EDITORIAL: #MeToo trend ignites unity, awareness

Popular hashtag shows great magnitude of sexual assault issues


With Domestic Abuse Awareness Month coming to a close, there are hopes that the messages and lessons that October brought remain in place. One of the movements that sparked up this month was the #MeToo movement on social media. The campaign originally started more than 10 years ago with activist Tarana Burke but recently regained steam after the release of the many sexual assault allegations made against Harvey Weinstein in Hollywood. Actress Alyssa Milano took to Twitter and urged anyone who has been sexually harassed or assaulted to write “me too,” in order to “give people a sense of the magnitude of the problem.” The tweet and the hashtag blew up, bringing in words of support from people from all spectrums of the site. The hashtag quickly took to other social media sites and did exactly what it was meant to do — expose the disturbingly great magnitude of the effects of sexual assault and its victims.

Opponents of this campaign argued that merely pointing out the problem does not solve it, but what these people fail to understand is that it can truly make a difference. Seeing the hashtag is supposed to both disturb you and comfort you. It is meant to disturb you because of the number of women and men, those you know well and those you know faintly of, that have been a victim of sexual assault or harassment. And it is supposed to comfort you if you, too, are a victim. It is supposed to show you that you are not alone and that if you feel comfortable enough to share your story, there are other people doing the same thing. And by sparking this chain of support and awareness, it is bringing light to a problem that may otherwise be taboo.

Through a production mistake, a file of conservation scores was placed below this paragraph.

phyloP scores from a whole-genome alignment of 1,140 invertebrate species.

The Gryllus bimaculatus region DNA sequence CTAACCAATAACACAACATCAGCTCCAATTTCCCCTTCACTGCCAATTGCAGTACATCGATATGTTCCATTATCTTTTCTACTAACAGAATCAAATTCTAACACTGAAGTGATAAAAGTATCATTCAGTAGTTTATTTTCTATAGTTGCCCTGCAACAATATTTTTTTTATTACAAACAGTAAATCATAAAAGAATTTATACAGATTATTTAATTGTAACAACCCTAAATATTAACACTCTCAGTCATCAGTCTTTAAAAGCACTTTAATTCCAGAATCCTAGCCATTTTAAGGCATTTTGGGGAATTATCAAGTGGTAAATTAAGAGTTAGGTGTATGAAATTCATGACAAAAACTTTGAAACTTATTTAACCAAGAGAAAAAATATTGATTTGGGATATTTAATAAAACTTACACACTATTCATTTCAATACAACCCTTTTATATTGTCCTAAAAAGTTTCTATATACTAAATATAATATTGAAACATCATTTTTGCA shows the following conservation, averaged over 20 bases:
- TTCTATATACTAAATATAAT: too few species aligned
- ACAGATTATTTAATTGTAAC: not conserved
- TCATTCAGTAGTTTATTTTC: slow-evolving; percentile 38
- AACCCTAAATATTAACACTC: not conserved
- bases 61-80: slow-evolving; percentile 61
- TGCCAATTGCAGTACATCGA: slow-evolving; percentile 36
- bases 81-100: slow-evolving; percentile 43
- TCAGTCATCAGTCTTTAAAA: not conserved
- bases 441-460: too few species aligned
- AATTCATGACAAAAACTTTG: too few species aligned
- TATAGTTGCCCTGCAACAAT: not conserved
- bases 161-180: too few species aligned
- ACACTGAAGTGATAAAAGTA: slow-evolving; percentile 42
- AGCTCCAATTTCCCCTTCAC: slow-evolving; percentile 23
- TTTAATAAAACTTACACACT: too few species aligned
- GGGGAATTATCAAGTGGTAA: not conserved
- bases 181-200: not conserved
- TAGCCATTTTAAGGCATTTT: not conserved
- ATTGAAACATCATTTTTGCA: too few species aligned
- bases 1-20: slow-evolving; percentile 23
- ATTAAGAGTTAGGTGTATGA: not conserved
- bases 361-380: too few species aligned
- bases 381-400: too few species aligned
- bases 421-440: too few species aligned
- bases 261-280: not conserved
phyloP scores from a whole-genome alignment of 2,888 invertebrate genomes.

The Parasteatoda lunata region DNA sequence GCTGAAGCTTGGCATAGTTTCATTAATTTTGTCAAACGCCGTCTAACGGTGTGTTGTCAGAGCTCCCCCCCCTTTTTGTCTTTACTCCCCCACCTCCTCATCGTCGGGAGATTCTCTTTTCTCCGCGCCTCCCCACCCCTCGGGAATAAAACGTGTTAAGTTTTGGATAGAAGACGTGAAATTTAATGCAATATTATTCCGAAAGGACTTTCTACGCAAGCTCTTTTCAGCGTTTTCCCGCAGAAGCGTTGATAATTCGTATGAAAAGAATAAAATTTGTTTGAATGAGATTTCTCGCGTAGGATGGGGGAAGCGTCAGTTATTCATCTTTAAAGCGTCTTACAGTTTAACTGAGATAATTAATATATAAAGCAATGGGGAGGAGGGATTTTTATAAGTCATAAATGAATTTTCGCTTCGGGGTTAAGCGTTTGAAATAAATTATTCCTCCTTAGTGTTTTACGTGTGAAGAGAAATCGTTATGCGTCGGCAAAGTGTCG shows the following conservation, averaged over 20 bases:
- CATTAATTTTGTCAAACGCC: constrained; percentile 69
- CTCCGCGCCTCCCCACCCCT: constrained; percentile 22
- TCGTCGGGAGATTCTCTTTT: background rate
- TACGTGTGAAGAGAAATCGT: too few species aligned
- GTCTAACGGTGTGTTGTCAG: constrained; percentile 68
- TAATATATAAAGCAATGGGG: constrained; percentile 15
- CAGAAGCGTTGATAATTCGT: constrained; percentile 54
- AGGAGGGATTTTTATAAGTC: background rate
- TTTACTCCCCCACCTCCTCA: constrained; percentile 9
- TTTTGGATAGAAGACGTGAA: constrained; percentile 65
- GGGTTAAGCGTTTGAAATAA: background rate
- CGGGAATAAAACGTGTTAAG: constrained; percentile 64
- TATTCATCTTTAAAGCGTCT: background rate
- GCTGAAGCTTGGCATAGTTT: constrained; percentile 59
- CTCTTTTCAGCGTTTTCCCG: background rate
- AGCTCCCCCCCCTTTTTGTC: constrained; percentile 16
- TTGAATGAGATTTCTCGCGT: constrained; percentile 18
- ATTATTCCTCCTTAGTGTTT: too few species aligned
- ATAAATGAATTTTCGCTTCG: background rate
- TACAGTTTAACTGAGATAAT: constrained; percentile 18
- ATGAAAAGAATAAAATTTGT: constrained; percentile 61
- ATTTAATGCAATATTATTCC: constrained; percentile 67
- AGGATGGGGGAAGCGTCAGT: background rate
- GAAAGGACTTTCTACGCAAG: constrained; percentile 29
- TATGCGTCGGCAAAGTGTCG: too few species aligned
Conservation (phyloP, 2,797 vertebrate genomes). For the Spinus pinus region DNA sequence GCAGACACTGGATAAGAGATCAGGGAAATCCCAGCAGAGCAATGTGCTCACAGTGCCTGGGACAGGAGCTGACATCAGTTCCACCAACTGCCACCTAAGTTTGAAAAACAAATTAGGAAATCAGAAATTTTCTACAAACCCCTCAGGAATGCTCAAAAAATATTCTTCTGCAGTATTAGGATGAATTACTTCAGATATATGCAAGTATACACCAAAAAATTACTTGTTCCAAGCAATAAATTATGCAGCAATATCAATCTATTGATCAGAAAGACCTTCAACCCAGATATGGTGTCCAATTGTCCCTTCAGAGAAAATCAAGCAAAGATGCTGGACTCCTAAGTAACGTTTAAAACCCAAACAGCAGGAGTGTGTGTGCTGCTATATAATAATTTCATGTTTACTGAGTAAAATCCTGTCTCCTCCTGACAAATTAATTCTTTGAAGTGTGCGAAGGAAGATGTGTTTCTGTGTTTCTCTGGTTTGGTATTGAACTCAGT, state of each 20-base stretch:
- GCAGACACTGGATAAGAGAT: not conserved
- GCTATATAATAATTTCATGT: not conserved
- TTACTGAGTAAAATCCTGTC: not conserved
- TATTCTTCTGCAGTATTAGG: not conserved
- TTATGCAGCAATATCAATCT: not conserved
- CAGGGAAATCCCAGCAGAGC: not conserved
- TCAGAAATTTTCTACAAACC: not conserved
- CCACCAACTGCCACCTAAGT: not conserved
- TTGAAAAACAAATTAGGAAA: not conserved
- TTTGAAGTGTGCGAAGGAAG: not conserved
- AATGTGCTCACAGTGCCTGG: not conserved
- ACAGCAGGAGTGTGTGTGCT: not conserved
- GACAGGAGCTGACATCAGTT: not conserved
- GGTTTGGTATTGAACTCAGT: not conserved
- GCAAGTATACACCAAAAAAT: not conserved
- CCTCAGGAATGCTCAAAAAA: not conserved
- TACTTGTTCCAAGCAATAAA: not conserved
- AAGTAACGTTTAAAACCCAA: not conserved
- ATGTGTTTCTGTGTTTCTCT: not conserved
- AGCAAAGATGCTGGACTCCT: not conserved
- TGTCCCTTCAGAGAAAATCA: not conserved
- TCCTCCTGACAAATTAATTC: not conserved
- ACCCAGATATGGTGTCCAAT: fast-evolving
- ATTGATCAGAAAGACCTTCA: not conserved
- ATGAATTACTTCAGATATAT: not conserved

Where does the University fit into all of this? That is exactly the point.

Rutgers has been making great strides this month to show its support for those who have been victims of sexual assault and abuse. After the Office for Violence Prevention and Victim Assistance held a series of events for their “Turn the Campus Purple” campaign, it was clear that the University was making a statement that it has no tolerance for sexual violence. This was especially true in regard to the University’s “It’s On Us” rally, where sexual assault survivors shared their stories and former Vice President Joe Biden spoke about sexual violence. But even though the University has done well to address the issues of sexual violence on campus, as long as sexual assault is still prevalent, there is always more that can be done.

The main point of the #MeToo campaign is to bring attention to the victims in a way that will benefit them. This is not to say that all victims should come forward — everyone has a right to keep their personal history to himself or herself. 

The #MeToo campaign is one of extreme importance in today’s world. It gives voice to those who have felt silenced by sexual violence and sends a loud message that this subject can no longer be hidden in oblivion. This campaign is a powerful one that can be the key to the right kind of conversation about sexual assault.

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